Technologies for improving rural livelihoods in rainfed system in South Asia
Z. Islam, M. Hossain, T. Paris, B. Hardy, J. Gorsuch

The project "Accelerating Technology Adoption to Improve Rural Livelihoods in the Rainfed Eastern Gangetic Plains" jointly administered by CGIAR centers (IRRI, CIMMYT, and ICRAF), led to the production of this document.

It contains three major sections: a) project implementation, which briefly describes how the project was implemented and the benefits of adopting the technologies selected for up scaling; b) case stories, which recounts successful cases; and c) Technical Advisory Notes (TANs), which covers diverse categories of technologies such as cropping systems, improved varieties, crop establishment methods, and nutrient management and technologies that provide supplementary income for landless and marginal farmers. This document will be useful in improving the livelihoods of the rural poor of South Asia.



Why does the Philippines import rice? 
Meeting the challenge of trade liberalization

David Charles Dawe, Piedad Moya, Cheryll B. Casiwan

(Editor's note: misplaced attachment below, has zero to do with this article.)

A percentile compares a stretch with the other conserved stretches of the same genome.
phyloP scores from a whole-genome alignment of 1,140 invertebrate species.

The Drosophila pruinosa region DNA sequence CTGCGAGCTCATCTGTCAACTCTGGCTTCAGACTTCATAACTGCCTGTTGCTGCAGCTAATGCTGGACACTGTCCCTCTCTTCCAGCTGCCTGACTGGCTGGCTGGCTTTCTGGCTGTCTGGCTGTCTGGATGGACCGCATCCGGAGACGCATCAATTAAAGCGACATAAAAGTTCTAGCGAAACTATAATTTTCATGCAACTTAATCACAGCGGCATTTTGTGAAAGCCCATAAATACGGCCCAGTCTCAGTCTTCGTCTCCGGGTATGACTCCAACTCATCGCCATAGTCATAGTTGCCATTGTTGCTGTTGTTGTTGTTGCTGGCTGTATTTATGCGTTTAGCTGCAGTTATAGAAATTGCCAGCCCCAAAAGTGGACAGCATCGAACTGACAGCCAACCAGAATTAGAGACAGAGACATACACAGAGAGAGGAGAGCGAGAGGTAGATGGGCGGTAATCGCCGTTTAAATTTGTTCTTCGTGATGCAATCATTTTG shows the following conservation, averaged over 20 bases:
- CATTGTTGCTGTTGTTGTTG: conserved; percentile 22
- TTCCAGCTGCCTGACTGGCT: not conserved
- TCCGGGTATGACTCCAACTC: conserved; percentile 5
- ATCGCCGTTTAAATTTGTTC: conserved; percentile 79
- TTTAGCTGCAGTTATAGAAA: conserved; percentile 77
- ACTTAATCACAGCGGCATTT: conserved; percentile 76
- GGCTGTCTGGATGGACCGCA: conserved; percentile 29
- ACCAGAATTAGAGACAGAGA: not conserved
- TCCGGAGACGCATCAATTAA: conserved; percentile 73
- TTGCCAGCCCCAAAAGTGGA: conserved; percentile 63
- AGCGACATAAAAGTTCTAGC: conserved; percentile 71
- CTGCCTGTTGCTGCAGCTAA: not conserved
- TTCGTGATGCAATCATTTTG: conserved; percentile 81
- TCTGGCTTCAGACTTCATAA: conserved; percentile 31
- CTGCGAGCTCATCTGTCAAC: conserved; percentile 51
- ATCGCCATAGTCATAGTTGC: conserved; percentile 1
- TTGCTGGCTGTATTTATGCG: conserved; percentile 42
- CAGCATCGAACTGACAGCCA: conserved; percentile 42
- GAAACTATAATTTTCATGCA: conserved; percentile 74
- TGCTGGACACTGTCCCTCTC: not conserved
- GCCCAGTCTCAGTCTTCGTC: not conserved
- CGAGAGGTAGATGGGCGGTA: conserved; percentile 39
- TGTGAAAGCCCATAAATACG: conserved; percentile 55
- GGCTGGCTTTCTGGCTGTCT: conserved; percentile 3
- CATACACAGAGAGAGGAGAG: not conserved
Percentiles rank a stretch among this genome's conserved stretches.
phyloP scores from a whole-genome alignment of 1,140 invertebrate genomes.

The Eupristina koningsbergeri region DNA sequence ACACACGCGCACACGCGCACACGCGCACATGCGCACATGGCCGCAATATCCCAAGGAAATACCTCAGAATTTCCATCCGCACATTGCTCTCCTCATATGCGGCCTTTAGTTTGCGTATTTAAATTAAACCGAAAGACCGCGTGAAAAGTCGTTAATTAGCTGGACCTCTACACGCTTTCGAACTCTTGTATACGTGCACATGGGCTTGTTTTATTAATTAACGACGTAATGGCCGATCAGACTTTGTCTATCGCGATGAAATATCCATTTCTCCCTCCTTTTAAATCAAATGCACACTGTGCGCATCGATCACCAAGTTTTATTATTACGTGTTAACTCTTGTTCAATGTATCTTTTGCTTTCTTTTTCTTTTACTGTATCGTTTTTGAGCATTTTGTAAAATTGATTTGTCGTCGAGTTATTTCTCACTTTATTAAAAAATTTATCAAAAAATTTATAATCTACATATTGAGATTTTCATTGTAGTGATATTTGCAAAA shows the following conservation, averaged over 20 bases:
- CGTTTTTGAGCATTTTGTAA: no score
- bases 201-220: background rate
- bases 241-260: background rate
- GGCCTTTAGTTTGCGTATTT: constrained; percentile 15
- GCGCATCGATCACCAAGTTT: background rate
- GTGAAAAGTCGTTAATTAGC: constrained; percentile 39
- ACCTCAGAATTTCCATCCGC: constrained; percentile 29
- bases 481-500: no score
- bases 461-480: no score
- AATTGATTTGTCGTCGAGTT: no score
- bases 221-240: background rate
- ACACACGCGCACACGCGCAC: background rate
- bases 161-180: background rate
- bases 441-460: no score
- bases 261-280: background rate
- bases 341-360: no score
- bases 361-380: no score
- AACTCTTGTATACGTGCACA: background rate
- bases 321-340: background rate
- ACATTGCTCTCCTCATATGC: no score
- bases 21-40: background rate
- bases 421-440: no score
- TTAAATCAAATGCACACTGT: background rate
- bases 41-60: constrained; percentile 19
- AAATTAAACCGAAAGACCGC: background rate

A perpetual question on the minds of many Filipinos is “Why do we import rice, and why can’t we produce enough of our staple food to feed ourselves?” Many answers have been given to this question, many of which injure national pride by alluding to bad politicians, corruption, incompetence, or laziness.

But the real answer is not so bad: in a word, it is geography. The Philippines imports rice because it is a nation of islands without any major river deltas like those in Thailand and Vietnam. The major traditional exporters are all on the Southeast Asian mainland (Thailand, Vietnam, Cambodia, and Myanmar), while the countries that have been consistently importing rice for more than a hundred years (Indonesia, the Philippines, Sri Lanka, Japan, Korea, and Malaysia) are all islands or narrow peninsulas. Section 1 provides a more detailed explanation.